When I did watch Ó Céilleachair’s film it was a big lesson for me. This deftly made observational film is utterly beguiling from beginning to end. From the encouraging teachers to the charming kids to the stunning backdrops that give an amazing sense of place, the film is a wonderful piece of work from a clearly very talented filmmaker. Having shown the film to colleagues in the IFI, I’m happy to say that I am not alone in thinking this.

The film arrived on my desk with no fanfare but we are delighted to be celebrating its first screening outside of the county of Cork and to welcome the director Dónal Ó Céilleachair along to introduce the film. It also represents the closing of a circle as Ó Céilleachair first pitched the film a few years ago at IFI Stranger Than Fiction.

Dragon Girls

A nice companion piece to Aisling Gheal is another film that shows children working hard towards a goal. Dragon Girls is set in the altogether tougher environment of China as young girls try to make it at a Kung Fu school. Filmmaker Inigo Westmeier has made a film of great beauty and we are delighted to welcome him to the festival.

Cinematographer Westmeier has applied significant visual capabilities to his directorial debut combining incredibly composed set-pieces with tender portraits of young kids. It’s a really impressive piece of work and Westmeier won the award for Best International Documentary at the prestigious Hot Docs International Documentary Festival in Toronto.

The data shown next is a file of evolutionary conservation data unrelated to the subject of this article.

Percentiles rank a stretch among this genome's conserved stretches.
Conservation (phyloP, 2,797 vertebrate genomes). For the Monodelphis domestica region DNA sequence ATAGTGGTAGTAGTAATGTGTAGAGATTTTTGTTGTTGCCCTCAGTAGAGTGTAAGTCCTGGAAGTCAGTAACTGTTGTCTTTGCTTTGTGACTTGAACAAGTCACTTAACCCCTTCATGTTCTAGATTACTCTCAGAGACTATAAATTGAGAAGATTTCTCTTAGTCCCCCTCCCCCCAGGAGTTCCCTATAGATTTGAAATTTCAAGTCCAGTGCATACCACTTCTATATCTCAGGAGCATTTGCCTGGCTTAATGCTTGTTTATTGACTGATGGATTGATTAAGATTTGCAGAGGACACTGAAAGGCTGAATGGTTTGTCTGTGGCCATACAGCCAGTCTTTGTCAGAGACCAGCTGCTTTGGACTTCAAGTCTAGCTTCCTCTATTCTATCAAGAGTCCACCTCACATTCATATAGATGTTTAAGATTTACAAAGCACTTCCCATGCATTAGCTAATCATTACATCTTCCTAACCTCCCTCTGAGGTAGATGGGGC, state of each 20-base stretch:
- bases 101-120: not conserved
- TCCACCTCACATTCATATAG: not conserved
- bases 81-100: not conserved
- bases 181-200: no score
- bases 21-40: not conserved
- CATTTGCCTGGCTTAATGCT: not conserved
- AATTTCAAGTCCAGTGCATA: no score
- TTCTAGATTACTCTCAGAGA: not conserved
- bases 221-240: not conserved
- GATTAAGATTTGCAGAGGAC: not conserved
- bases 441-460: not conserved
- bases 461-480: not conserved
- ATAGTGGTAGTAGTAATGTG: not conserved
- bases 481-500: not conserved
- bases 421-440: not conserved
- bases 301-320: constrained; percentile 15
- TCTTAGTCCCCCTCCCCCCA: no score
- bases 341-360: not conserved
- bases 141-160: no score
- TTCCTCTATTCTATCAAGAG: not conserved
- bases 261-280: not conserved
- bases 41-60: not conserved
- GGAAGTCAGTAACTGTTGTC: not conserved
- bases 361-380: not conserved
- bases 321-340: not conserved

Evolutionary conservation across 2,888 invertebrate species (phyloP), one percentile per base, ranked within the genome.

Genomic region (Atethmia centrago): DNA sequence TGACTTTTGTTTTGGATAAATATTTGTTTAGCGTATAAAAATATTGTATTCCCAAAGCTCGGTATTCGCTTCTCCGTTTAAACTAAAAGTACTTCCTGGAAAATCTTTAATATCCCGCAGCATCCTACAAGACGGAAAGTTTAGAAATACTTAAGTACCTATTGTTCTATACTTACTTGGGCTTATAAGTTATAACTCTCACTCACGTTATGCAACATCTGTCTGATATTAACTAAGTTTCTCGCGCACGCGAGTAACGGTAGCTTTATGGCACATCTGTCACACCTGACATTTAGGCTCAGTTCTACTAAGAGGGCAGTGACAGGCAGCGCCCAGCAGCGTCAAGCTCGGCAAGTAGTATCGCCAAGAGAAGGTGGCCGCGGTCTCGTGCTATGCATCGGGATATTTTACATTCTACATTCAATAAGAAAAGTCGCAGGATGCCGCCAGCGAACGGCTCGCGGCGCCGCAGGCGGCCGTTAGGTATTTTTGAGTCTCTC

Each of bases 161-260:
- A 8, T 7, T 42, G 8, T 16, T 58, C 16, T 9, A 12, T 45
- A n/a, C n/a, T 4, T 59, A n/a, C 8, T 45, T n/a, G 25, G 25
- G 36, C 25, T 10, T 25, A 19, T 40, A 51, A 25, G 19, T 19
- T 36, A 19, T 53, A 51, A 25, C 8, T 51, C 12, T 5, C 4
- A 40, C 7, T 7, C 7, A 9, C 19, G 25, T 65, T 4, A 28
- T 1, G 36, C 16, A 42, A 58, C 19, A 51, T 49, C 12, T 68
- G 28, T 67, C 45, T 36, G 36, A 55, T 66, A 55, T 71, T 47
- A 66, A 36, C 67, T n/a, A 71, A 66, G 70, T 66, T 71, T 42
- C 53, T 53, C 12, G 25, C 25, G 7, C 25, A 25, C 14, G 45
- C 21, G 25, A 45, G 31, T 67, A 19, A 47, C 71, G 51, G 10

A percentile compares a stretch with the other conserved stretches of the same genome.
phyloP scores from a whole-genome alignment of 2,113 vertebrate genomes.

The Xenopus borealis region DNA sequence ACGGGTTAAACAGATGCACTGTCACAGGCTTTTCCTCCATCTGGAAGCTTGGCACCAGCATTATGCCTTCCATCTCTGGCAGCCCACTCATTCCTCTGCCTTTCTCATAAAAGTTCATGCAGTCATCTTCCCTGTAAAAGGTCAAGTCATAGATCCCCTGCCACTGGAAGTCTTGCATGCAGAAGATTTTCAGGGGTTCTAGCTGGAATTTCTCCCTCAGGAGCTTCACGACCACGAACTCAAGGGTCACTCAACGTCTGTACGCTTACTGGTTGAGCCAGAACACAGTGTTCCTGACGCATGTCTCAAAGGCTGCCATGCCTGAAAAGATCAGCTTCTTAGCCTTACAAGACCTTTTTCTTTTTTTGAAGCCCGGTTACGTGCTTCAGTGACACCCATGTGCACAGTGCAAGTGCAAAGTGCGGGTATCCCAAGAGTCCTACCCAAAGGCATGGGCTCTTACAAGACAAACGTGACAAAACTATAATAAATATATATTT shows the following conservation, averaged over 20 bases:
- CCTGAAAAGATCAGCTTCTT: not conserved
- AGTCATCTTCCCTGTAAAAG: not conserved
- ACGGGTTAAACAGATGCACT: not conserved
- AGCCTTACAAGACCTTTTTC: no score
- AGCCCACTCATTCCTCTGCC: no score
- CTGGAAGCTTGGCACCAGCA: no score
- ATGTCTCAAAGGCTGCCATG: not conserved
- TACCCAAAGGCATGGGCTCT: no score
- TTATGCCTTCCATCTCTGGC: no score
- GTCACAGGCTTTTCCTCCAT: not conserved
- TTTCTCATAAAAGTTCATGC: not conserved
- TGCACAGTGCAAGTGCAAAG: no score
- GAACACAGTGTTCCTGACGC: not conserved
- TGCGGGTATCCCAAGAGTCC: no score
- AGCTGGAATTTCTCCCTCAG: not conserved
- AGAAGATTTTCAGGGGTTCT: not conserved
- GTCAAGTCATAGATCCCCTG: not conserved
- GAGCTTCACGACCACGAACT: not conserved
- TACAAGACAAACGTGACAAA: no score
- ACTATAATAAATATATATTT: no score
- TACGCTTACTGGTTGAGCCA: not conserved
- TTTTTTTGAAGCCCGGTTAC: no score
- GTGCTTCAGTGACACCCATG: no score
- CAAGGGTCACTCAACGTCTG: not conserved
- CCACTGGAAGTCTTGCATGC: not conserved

These two films really won me over and I’m sure they will audiences too.

Ross Whitaker
Festival Programmer

 IFI Stranger Than Fiction Documentary Film Festival runs between September 26th and 29th, 2013. Visit our website for more details or download our Festival Brochure (PDF).

Thursday, September 19, 2013

Film scholar Daniel Fitzpatrick has curated the IFI and Experimental Film Club programme for September, and here he discusses its theme: Re-evaluating British documentary cinema 

British cinema has always gotten a bad rap. Ever since Truffaut made the claim that the words ‘Britain’ and ‘cinema’ were incompatible it has struggled to be taken seriously. For Truffaut and many others this was a cinema that was “boring”, lacked “enthusiasm, zeal and impetus”; it was a cinema that reflected “a submissive way of life”. Britain’s cinema has been continuously dismissed for being dull, safe and ‘realistic’, in the pejorative use of the term, but this screening of short films taken from various points within Britain’s history of documentary film production quickly puts paid to those claims. What is revealed instead is an evolving tradition of experimentation and innovation. It is a history full of contradictions and often apposite positions. The Free Cinema movement for example, and its figurehead Lindsay Anderson, rejected outright the influence of John Grierson and the formative British documentary film movement, opting instead for a low budget form with no ties to industry or government and little or no editorialising commitment. Their film O Dreamland (1953) is included here. The film was shot on, what was then, newly affordable 16mm stock and it takes us on an almost hallucinatory trip through the Margate funfair, taking in, among other things, a terrifying cackling clown and a ‘Torture Through The Ages’ exhibit.